If you like this aspect of The Wailing, then check out Dead Friend. This South Korean horror film centers on a high school student named Min Ji-won, who suffers from a case of amnesia. As she slowly recovers from her condition, she begins to realize that all of her friends have drowned in freak accidents. Before long, she pieces together her dark past and what has caused all of this trouble.
The Exorcism of Emily Rose (2005)
The “exorcism film” is a unique genre. On the surface, all of the movies that fit into this category seem pretty similar. But as we saw from The Wailing, the story, the characters, and the social commentary that surround an exorcism completely changes the experience.
If you’re looking for a great modern exorcism film, then try The Exorcism of Emily Rose. This horror film centers on a reverend who is being prosecuted after he performs an exorcism that kills a young girl. The movie details both the exorcism that was performed and the legal trial that will decide the reverend’s fate.
It’s easy to lump The Wailing into the “supernatural horror” category and be done with it. But Na Hong-jin’s film also depicts the very experience of living in South Korea. And the way the director depicts the Korean countryside and comments on existential questions faced by people who live there makes me think of one movie in particular.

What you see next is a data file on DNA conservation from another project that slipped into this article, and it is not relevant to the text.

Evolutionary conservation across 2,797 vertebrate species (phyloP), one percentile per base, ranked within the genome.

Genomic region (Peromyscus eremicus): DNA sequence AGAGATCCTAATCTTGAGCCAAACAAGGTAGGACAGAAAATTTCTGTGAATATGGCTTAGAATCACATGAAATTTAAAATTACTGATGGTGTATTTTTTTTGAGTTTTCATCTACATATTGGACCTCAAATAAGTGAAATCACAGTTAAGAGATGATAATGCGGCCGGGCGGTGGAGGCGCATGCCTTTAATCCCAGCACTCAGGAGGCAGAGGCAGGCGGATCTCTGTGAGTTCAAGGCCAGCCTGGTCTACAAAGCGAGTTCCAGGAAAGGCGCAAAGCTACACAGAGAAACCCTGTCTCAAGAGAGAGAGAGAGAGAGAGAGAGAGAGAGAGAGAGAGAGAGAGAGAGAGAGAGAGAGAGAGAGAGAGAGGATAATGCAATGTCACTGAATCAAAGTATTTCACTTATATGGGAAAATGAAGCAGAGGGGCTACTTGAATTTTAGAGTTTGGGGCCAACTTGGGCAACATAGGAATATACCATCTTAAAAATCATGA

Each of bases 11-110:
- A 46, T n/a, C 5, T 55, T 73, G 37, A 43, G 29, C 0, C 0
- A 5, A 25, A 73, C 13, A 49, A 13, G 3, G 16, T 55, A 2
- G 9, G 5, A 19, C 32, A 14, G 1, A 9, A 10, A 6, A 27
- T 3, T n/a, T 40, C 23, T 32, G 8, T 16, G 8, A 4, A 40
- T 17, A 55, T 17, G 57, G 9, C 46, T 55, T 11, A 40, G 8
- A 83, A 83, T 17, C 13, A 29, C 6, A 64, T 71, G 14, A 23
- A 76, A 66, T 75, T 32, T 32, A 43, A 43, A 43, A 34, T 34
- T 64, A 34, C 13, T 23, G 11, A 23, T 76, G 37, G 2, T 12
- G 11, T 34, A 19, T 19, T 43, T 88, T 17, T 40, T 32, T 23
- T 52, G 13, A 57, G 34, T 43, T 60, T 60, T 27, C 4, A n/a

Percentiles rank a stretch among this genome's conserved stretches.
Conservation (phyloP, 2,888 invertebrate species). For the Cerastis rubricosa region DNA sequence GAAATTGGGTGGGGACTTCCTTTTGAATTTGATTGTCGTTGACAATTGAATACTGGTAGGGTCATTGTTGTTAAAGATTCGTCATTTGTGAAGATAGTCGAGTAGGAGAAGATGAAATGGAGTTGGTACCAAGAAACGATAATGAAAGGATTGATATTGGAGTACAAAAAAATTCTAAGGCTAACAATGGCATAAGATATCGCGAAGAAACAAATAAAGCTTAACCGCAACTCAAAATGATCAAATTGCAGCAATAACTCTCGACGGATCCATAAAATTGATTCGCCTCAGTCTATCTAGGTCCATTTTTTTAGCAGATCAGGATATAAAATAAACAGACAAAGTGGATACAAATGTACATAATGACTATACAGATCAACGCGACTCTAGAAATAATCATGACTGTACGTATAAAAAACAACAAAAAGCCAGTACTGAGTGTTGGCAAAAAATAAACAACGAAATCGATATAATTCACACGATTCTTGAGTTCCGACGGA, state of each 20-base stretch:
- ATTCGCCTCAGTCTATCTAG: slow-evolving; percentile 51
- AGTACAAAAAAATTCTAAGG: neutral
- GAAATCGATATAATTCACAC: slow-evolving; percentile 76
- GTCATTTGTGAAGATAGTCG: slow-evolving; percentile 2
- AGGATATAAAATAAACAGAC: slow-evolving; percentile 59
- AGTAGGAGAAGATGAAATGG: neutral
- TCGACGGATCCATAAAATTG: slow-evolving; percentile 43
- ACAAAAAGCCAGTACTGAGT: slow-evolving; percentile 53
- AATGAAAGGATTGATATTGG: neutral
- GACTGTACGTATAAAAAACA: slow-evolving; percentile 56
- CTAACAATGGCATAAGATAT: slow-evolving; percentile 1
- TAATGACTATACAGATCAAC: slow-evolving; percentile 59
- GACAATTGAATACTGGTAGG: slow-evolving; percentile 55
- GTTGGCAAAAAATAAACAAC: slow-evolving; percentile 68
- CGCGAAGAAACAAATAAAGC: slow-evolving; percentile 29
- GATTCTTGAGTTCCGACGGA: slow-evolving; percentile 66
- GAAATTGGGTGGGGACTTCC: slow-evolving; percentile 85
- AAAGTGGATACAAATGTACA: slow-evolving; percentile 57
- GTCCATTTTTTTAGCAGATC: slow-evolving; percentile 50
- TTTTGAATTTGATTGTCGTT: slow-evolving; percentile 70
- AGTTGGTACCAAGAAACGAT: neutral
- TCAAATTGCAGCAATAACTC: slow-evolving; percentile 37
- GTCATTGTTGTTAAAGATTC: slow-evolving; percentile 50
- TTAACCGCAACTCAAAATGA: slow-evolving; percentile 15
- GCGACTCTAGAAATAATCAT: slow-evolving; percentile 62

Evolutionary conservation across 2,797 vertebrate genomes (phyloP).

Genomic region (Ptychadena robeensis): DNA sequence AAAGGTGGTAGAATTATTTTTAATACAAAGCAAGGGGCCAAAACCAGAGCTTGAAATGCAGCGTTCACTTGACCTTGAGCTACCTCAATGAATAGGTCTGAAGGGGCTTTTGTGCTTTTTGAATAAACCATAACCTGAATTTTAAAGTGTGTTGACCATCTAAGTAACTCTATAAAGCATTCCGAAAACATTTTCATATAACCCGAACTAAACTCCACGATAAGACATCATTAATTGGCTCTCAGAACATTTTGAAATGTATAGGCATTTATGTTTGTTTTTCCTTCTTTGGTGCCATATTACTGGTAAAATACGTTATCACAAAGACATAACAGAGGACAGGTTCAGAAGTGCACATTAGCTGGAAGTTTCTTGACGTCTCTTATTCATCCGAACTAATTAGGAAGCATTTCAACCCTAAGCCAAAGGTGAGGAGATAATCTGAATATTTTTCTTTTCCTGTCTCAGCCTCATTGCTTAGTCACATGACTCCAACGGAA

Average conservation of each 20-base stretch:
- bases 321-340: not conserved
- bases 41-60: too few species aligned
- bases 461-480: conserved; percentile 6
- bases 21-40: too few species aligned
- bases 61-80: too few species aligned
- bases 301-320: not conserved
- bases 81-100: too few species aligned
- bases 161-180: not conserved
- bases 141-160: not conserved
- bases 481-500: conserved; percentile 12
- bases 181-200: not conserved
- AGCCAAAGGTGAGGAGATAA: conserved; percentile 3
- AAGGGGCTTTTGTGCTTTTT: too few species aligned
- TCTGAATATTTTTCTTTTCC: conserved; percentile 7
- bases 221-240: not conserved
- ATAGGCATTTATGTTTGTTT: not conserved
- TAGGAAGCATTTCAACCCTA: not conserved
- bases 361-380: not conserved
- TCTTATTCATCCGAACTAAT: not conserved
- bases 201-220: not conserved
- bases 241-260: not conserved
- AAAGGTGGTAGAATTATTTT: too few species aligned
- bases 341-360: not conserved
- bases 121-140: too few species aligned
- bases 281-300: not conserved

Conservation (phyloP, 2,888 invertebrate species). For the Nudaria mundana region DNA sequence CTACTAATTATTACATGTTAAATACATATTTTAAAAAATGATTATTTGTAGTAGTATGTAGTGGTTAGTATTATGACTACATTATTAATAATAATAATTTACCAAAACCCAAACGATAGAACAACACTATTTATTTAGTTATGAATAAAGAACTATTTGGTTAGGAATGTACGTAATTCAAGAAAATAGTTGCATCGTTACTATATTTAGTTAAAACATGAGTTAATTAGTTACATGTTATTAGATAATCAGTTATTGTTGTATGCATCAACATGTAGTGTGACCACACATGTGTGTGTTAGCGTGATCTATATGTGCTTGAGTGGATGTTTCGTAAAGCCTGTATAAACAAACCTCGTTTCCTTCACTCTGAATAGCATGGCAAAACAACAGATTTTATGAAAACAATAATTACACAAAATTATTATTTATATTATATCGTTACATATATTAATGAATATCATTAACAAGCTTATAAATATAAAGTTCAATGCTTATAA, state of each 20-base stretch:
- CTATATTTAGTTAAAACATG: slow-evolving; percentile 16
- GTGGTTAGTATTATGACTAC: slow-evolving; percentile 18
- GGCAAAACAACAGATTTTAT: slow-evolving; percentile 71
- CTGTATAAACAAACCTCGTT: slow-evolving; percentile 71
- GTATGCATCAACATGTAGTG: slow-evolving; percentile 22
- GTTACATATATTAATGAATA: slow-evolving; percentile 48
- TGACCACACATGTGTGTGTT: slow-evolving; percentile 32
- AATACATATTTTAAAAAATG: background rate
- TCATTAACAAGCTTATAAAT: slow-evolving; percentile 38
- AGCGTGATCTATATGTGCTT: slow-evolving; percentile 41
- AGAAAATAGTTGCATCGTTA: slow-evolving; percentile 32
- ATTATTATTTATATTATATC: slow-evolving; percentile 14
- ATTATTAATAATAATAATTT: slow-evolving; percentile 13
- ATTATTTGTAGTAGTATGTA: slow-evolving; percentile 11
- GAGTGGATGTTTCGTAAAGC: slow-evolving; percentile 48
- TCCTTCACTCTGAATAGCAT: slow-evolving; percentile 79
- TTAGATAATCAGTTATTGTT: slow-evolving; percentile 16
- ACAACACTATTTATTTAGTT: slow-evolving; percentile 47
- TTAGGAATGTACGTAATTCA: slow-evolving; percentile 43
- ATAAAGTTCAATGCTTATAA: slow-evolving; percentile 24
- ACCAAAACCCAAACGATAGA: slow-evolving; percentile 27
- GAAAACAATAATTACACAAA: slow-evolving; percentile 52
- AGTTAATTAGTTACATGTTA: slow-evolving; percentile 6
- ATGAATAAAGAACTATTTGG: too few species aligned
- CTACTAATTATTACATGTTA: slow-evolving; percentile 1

That movie? Burning. From heralded director Lee Chang-dong comes a psychological flick that’s part suspenseful thriller, part meditative drama. This mix between these two energies produces a movie that feels like a low-key version of The Wailing. Burning tells the tale of a young man who falls for a woman. But after she disappears, he goes on a wild and mentally debilitating hunt to find her.
Let the Right One In (2008)
The Wailing is a movie that can fool you. At times, it appears to be a cut-and-dry mystery film set in reality, free of supernatural elements and painfully familiar. But once the film settles into its central fantasy, all bets are off. Before long, people who live ordinary lives are suddenly experiencing the extraordinary.
For that reason, I think Let the Right One In is a perfect companion. While The Wailing is a much more chaotic film, this Swedish horror-drama from 2008 is quietly intense in many similar ways. Let the Right One In follows a young, bullied boy named Oskar who makes friends with his mysterious neighbor, Eli. Soon, however, Oskar discovers that Eli is hiding some deep, dark secrets that are linked to a string of bloody murders.
If you’d rather watch the American version of this film, it’s called Let Me In. That movie was released in 2010.